Silvio Berlusconi (1936- )
By Rick Steves
Italy's richest man ($12 billion) is also its most powerful. As the owner of most of Italy's major TV stations — as well as magazines, books, the AC Milan soccer team, and large construction companies — his decisions influence many aspects of Italians' everyday lives. Did I mention he's also Prime Minister, having been re-elected in May of 2005? Silvio Berlusconi is now Italy's longest-reigning head of state since World War II.
Berlusconi first came to power in 1994 after single-handedly creating his own political party, called Forza Italia ("Go, Italy!" — a soccer chant used to root on the national squad). Politically, the party follows a moderate course while also courting northern Italian extremists who want to break from the south, as well as southern neo-fascists and xenophobes. A self-made man, Berlusconi sees himself as the champion of individual freedom against a stagnant bureaucracy. This makes him skeptical of expanding the European Union and of imposing economic restrictions like the Kyoto Protocol on global warming. Berlusconi supported George W. Bush's invasion of Iraq despite overwhelming public opposition.
Berlusconi's fans think he's exactly the right man for the job — a forceful captain of industry who can run government more efficiently than left-wing bureaucrats. He's dynamic, enthusiastic, comfortable on TV, and very image-conscious (including airbrushed photos, a face-lift, and hair plugs). Newspapers call him Il Cavaliere ("the horseman"), reinforcing his image as a bold, even "cavalier" adventurer.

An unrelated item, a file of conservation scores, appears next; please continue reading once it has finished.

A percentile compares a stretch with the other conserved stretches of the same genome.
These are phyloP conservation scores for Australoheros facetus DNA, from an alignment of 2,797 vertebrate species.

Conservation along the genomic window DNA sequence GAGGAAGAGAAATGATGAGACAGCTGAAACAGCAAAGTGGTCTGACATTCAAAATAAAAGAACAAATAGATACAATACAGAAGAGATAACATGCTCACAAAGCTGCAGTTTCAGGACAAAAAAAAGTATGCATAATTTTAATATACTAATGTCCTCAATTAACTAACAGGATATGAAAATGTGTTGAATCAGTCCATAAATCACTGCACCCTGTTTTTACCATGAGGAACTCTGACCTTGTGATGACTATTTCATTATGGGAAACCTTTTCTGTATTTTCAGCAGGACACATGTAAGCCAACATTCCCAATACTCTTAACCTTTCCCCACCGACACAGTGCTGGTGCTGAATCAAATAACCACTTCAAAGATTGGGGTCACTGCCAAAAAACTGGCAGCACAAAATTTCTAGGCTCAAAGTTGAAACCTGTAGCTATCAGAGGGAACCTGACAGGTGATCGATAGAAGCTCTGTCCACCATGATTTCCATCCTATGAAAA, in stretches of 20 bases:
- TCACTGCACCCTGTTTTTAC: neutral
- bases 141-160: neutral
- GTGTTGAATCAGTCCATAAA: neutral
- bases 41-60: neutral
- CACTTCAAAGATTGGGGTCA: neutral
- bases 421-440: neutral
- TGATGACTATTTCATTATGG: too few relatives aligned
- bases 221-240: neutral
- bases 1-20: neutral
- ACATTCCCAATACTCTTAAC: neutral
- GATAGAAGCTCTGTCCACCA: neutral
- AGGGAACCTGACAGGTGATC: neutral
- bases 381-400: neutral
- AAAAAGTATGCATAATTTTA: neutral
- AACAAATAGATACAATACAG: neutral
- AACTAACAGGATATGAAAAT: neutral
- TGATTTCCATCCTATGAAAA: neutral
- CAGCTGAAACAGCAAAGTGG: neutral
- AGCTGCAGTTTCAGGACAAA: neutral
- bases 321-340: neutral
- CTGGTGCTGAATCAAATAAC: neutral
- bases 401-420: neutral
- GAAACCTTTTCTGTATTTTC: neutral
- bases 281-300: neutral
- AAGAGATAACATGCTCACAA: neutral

Critics, on the other hand, dislike many things about Berlusconi — most notably that they're convinced he's a crook. During the 1990s, when Italians finally broke the back of the Mafia, many of Berlusconi's business associates were convicted of corruption. Berlusconi himself was tried and convicted in 1997 and 1998 of tax evasion and bribery. After being re-elected in 2001, he promptly passed laws giving himself immunity. The case is on appeal.
Aside from actual crimes, people wonder how Berlusconi can possibly avoid conflicts of interests as head of so many powerful institutions, both private and public. If the government, the media, and much of the economy are controlled by one man, what does that say about democracy? Italy's economy is currently stagnant, which is especially hard on the middle class. Nobody seems to be getting ahead...except Berlusconi and his associates. But so far, Berlusconi's coalition of centrist and right-wing parties has given him just enough political capital to keep the many critics at bay.
The Prime Minister is elected to a five-year term, but a lack of confidence in the government may force earlier elections — in which case, Berlusconi would likely face a center-left coalition (called Ulivo, or "Olive Tree") headed by former Prime Minister Romano Prodi. Whether Italy heads center-left or center-right, there now appears to be one thing that's been missing from Italian politics for 50 years — a center.